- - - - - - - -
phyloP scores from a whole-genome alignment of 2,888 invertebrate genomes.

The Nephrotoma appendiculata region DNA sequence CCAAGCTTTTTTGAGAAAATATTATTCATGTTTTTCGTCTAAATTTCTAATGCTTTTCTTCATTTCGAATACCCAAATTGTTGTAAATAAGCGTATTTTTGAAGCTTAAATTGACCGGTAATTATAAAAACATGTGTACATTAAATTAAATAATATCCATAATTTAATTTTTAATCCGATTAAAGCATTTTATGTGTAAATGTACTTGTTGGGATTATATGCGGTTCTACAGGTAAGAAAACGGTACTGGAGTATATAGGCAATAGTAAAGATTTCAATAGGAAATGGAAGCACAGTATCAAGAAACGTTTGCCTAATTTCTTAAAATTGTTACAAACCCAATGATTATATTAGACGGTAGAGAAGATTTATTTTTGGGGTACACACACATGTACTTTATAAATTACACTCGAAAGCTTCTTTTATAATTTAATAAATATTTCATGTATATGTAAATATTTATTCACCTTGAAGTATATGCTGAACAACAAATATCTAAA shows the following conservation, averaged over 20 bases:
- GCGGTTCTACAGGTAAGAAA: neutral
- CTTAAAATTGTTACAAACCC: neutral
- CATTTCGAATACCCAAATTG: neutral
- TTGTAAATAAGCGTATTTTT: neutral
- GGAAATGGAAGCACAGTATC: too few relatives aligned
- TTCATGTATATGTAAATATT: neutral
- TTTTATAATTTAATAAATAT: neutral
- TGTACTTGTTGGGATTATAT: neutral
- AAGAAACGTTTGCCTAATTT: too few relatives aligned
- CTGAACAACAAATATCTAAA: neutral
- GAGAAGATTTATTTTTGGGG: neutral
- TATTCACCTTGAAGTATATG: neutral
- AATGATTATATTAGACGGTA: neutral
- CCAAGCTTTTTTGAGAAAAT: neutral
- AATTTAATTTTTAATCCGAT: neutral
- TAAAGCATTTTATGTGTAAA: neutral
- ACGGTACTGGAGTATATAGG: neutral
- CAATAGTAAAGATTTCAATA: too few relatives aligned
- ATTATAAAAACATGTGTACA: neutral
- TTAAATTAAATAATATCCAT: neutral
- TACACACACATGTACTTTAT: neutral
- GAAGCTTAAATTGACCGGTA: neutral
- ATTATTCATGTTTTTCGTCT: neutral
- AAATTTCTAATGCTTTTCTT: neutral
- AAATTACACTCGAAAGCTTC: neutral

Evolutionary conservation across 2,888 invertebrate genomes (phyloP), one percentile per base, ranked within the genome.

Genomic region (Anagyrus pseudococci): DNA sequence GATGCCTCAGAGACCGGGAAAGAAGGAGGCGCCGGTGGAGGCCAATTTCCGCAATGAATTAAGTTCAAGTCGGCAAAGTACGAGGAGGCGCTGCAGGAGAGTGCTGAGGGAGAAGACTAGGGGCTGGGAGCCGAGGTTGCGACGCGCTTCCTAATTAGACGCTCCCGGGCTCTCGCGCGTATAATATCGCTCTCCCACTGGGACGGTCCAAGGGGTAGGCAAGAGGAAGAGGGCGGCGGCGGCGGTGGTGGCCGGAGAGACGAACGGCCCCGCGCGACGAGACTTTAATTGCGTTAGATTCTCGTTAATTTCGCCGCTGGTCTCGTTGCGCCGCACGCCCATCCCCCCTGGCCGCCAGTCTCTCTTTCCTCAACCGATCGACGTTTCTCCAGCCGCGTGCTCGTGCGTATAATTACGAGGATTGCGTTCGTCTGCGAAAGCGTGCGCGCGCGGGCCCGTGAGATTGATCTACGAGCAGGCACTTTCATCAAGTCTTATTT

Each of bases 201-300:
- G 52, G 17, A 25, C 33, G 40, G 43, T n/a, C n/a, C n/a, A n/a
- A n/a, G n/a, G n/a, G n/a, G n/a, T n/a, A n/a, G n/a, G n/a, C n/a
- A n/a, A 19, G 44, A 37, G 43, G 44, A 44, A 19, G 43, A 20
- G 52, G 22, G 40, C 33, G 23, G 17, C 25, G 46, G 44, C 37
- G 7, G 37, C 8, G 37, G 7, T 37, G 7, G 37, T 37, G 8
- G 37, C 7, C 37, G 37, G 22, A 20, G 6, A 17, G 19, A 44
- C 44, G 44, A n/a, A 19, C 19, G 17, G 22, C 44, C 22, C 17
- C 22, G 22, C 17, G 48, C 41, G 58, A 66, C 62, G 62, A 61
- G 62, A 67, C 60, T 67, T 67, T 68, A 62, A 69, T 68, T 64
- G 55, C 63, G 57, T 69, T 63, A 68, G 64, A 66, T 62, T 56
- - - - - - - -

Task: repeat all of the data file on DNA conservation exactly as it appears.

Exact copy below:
phyloP scores from a whole-genome alignment of 2,888 invertebrate genomes.

The Nephrotoma appendiculata region DNA sequence CCAAGCTTTTTTGAGAAAATATTATTCATGTTTTTCGTCTAAATTTCTAATGCTTTTCTTCATTTCGAATACCCAAATTGTTGTAAATAAGCGTATTTTTGAAGCTTAAATTGACCGGTAATTATAAAAACATGTGTACATTAAATTAAATAATATCCATAATTTAATTTTTAATCCGATTAAAGCATTTTATGTGTAAATGTACTTGTTGGGATTATATGCGGTTCTACAGGTAAGAAAACGGTACTGGAGTATATAGGCAATAGTAAAGATTTCAATAGGAAATGGAAGCACAGTATCAAGAAACGTTTGCCTAATTTCTTAAAATTGTTACAAACCCAATGATTATATTAGACGGTAGAGAAGATTTATTTTTGGGGTACACACACATGTACTTTATAAATTACACTCGAAAGCTTCTTTTATAATTTAATAAATATTTCATGTATATGTAAATATTTATTCACCTTGAAGTATATGCTGAACAACAAATATCTAAA shows the following conservation, averaged over 20 bases:
- GCGGTTCTACAGGTAAGAAA: neutral
- CTTAAAATTGTTACAAACCC: neutral
- CATTTCGAATACCCAAATTG: neutral
- TTGTAAATAAGCGTATTTTT: neutral
- GGAAATGGAAGCACAGTATC: too few relatives aligned
- TTCATGTATATGTAAATATT: neutral
- TTTTATAATTTAATAAATAT: neutral
- TGTACTTGTTGGGATTATAT: neutral
- AAGAAACGTTTGCCTAATTT: too few relatives aligned
- CTGAACAACAAATATCTAAA: neutral
- GAGAAGATTTATTTTTGGGG: neutral
- TATTCACCTTGAAGTATATG: neutral
- AATGATTATATTAGACGGTA: neutral
- CCAAGCTTTTTTGAGAAAAT: neutral
- AATTTAATTTTTAATCCGAT: neutral
- TAAAGCATTTTATGTGTAAA: neutral
- ACGGTACTGGAGTATATAGG: neutral
- CAATAGTAAAGATTTCAATA: too few relatives aligned
- ATTATAAAAACATGTGTACA: neutral
- TTAAATTAAATAATATCCAT: neutral
- TACACACACATGTACTTTAT: neutral
- GAAGCTTAAATTGACCGGTA: neutral
- ATTATTCATGTTTTTCGTCT: neutral
- AAATTTCTAATGCTTTTCTT: neutral
- AAATTACACTCGAAAGCTTC: neutral

Evolutionary conservation across 2,888 invertebrate genomes (phyloP), one percentile per base, ranked within the genome.

Genomic region (Anagyrus pseudococci): DNA sequence GATGCCTCAGAGACCGGGAAAGAAGGAGGCGCCGGTGGAGGCCAATTTCCGCAATGAATTAAGTTCAAGTCGGCAAAGTACGAGGAGGCGCTGCAGGAGAGTGCTGAGGGAGAAGACTAGGGGCTGGGAGCCGAGGTTGCGACGCGCTTCCTAATTAGACGCTCCCGGGCTCTCGCGCGTATAATATCGCTCTCCCACTGGGACGGTCCAAGGGGTAGGCAAGAGGAAGAGGGCGGCGGCGGCGGTGGTGGCCGGAGAGACGAACGGCCCCGCGCGACGAGACTTTAATTGCGTTAGATTCTCGTTAATTTCGCCGCTGGTCTCGTTGCGCCGCACGCCCATCCCCCCTGGCCGCCAGTCTCTCTTTCCTCAACCGATCGACGTTTCTCCAGCCGCGTGCTCGTGCGTATAATTACGAGGATTGCGTTCGTCTGCGAAAGCGTGCGCGCGCGGGCCCGTGAGATTGATCTACGAGCAGGCACTTTCATCAAGTCTTATTT

Each of bases 201-300:
- G 52, G 17, A 25, C 33, G 40, G 43, T n/a, C n/a, C n/a, A n/a
- A n/a, G n/a, G n/a, G n/a, G n/a, T n/a, A n/a, G n/a, G n/a, C n/a
- A n/a, A 19, G 44, A 37, G 43, G 44, A 44, A 19, G 43, A 20
- G 52, G 22, G 40, C 33, G 23, G 17, C 25, G 46, G 44, C 37
- G 7, G 37, C 8, G 37, G 7, T 37, G 7, G 37, T 37, G 8
- G 37, C 7, C 37, G 37, G 22, A 20, G 6, A 17, G 19, A 44
- C 44, G 44, A n/a, A 19, C 19, G 17, G 22, C 44, C 22, C 17
- C 22, G 22, C 17, G 48, C 41, G 58, A 66, C 62, G 62, A 61
- G 62, A 67, C 60, T 67, T 67, T 68, A 62, A 69, T 68, T 64
- G 55, C 63, G 57, T 69, T 63, A 68, G 64, A 66, T 62, T 56